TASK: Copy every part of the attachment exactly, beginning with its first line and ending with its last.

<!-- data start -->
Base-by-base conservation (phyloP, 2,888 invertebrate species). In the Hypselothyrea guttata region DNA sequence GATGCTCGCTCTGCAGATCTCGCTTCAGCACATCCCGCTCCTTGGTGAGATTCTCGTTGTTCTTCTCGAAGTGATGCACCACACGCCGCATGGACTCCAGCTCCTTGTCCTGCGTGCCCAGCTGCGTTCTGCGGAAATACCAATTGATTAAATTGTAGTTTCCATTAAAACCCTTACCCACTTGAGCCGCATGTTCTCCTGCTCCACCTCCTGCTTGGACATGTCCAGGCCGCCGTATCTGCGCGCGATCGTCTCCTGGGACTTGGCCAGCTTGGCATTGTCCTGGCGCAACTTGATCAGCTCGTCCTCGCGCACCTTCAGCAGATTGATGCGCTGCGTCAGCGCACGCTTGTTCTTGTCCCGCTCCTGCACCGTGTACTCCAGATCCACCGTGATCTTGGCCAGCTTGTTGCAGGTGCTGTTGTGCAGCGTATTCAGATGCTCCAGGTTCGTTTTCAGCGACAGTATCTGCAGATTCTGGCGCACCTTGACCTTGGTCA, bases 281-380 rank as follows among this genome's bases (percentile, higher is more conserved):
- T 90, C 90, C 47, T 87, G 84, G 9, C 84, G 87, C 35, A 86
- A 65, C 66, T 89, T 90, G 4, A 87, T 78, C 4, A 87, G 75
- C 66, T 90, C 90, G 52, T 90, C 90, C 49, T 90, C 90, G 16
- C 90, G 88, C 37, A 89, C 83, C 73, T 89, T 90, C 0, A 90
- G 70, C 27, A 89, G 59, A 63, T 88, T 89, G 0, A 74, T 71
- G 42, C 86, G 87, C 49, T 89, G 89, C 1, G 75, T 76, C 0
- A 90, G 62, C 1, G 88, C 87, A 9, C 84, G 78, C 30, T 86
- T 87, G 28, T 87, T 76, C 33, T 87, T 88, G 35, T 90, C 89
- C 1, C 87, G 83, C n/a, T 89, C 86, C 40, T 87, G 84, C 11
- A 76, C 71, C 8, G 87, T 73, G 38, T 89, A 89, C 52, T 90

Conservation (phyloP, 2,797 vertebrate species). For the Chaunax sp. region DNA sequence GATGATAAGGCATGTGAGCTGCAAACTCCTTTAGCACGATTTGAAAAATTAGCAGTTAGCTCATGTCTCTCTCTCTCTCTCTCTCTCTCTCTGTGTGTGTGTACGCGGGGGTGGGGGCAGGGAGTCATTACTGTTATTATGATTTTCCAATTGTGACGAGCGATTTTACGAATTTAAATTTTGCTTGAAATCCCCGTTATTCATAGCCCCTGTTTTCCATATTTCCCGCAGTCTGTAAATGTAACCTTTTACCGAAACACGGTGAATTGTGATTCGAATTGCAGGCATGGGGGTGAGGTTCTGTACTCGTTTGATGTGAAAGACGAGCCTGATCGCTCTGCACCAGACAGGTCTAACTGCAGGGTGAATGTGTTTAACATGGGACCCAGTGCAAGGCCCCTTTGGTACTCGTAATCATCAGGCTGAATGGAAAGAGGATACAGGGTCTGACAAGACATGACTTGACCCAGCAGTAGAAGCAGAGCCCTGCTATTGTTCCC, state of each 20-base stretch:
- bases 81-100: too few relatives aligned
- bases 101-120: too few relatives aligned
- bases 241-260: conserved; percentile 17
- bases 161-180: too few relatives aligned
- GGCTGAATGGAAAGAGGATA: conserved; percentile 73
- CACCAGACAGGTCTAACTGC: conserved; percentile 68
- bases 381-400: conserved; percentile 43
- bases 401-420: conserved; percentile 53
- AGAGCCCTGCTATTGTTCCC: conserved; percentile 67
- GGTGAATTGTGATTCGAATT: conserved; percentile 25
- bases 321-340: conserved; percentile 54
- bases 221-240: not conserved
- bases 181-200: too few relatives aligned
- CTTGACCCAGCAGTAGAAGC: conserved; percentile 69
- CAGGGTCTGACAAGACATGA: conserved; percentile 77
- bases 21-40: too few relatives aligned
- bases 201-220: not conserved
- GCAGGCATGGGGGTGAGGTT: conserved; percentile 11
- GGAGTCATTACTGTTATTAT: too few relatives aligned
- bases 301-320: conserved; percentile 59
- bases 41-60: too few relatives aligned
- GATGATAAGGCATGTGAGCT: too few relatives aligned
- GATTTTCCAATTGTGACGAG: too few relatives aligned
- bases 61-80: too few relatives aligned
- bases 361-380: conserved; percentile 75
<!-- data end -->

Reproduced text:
Base-by-base conservation (phyloP, 2,888 invertebrate species). In the Hypselothyrea guttata region DNA sequence GATGCTCGCTCTGCAGATCTCGCTTCAGCACATCCCGCTCCTTGGTGAGATTCTCGTTGTTCTTCTCGAAGTGATGCACCACACGCCGCATGGACTCCAGCTCCTTGTCCTGCGTGCCCAGCTGCGTTCTGCGGAAATACCAATTGATTAAATTGTAGTTTCCATTAAAACCCTTACCCACTTGAGCCGCATGTTCTCCTGCTCCACCTCCTGCTTGGACATGTCCAGGCCGCCGTATCTGCGCGCGATCGTCTCCTGGGACTTGGCCAGCTTGGCATTGTCCTGGCGCAACTTGATCAGCTCGTCCTCGCGCACCTTCAGCAGATTGATGCGCTGCGTCAGCGCACGCTTGTTCTTGTCCCGCTCCTGCACCGTGTACTCCAGATCCACCGTGATCTTGGCCAGCTTGTTGCAGGTGCTGTTGTGCAGCGTATTCAGATGCTCCAGGTTCGTTTTCAGCGACAGTATCTGCAGATTCTGGCGCACCTTGACCTTGGTCA, bases 281-380 rank as follows among this genome's bases (percentile, higher is more conserved):
- T 90, C 90, C 47, T 87, G 84, G 9, C 84, G 87, C 35, A 86
- A 65, C 66, T 89, T 90, G 4, A 87, T 78, C 4, A 87, G 75
- C 66, T 90, C 90, G 52, T 90, C 90, C 49, T 90, C 90, G 16
- C 90, G 88, C 37, A 89, C 83, C 73, T 89, T 90, C 0, A 90
- G 70, C 27, A 89, G 59, A 63, T 88, T 89, G 0, A 74, T 71
- G 42, C 86, G 87, C 49, T 89, G 89, C 1, G 75, T 76, C 0
- A 90, G 62, C 1, G 88, C 87, A 9, C 84, G 78, C 30, T 86
- T 87, G 28, T 87, T 76, C 33, T 87, T 88, G 35, T 90, C 89
- C 1, C 87, G 83, C n/a, T 89, C 86, C 40, T 87, G 84, C 11
- A 76, C 71, C 8, G 87, T 73, G 38, T 89, A 89, C 52, T 90

Conservation (phyloP, 2,797 vertebrate species). For the Chaunax sp. region DNA sequence GATGATAAGGCATGTGAGCTGCAAACTCCTTTAGCACGATTTGAAAAATTAGCAGTTAGCTCATGTCTCTCTCTCTCTCTCTCTCTCTCTCTGTGTGTGTGTACGCGGGGGTGGGGGCAGGGAGTCATTACTGTTATTATGATTTTCCAATTGTGACGAGCGATTTTACGAATTTAAATTTTGCTTGAAATCCCCGTTATTCATAGCCCCTGTTTTCCATATTTCCCGCAGTCTGTAAATGTAACCTTTTACCGAAACACGGTGAATTGTGATTCGAATTGCAGGCATGGGGGTGAGGTTCTGTACTCGTTTGATGTGAAAGACGAGCCTGATCGCTCTGCACCAGACAGGTCTAACTGCAGGGTGAATGTGTTTAACATGGGACCCAGTGCAAGGCCCCTTTGGTACTCGTAATCATCAGGCTGAATGGAAAGAGGATACAGGGTCTGACAAGACATGACTTGACCCAGCAGTAGAAGCAGAGCCCTGCTATTGTTCCC, state of each 20-base stretch:
- bases 81-100: too few relatives aligned
- bases 101-120: too few relatives aligned
- bases 241-260: conserved; percentile 17
- bases 161-180: too few relatives aligned
- GGCTGAATGGAAAGAGGATA: conserved; percentile 73
- CACCAGACAGGTCTAACTGC: conserved; percentile 68
- bases 381-400: conserved; percentile 43
- bases 401-420: conserved; percentile 53
- AGAGCCCTGCTATTGTTCCC: conserved; percentile 67
- GGTGAATTGTGATTCGAATT: conserved; percentile 25
- bases 321-340: conserved; percentile 54
- bases 221-240: not conserved
- bases 181-200: too few relatives aligned
- CTTGACCCAGCAGTAGAAGC: conserved; percentile 69
- CAGGGTCTGACAAGACATGA: conserved; percentile 77
- bases 21-40: too few relatives aligned
- bases 201-220: not conserved
- GCAGGCATGGGGGTGAGGTT: conserved; percentile 11
- GGAGTCATTACTGTTATTAT: too few relatives aligned
- bases 301-320: conserved; percentile 59
- bases 41-60: too few relatives aligned
- GATGATAAGGCATGTGAGCT: too few relatives aligned
- GATTTTCCAATTGTGACGAG: too few relatives aligned
- bases 61-80: too few relatives aligned
- bases 361-380: conserved; percentile 75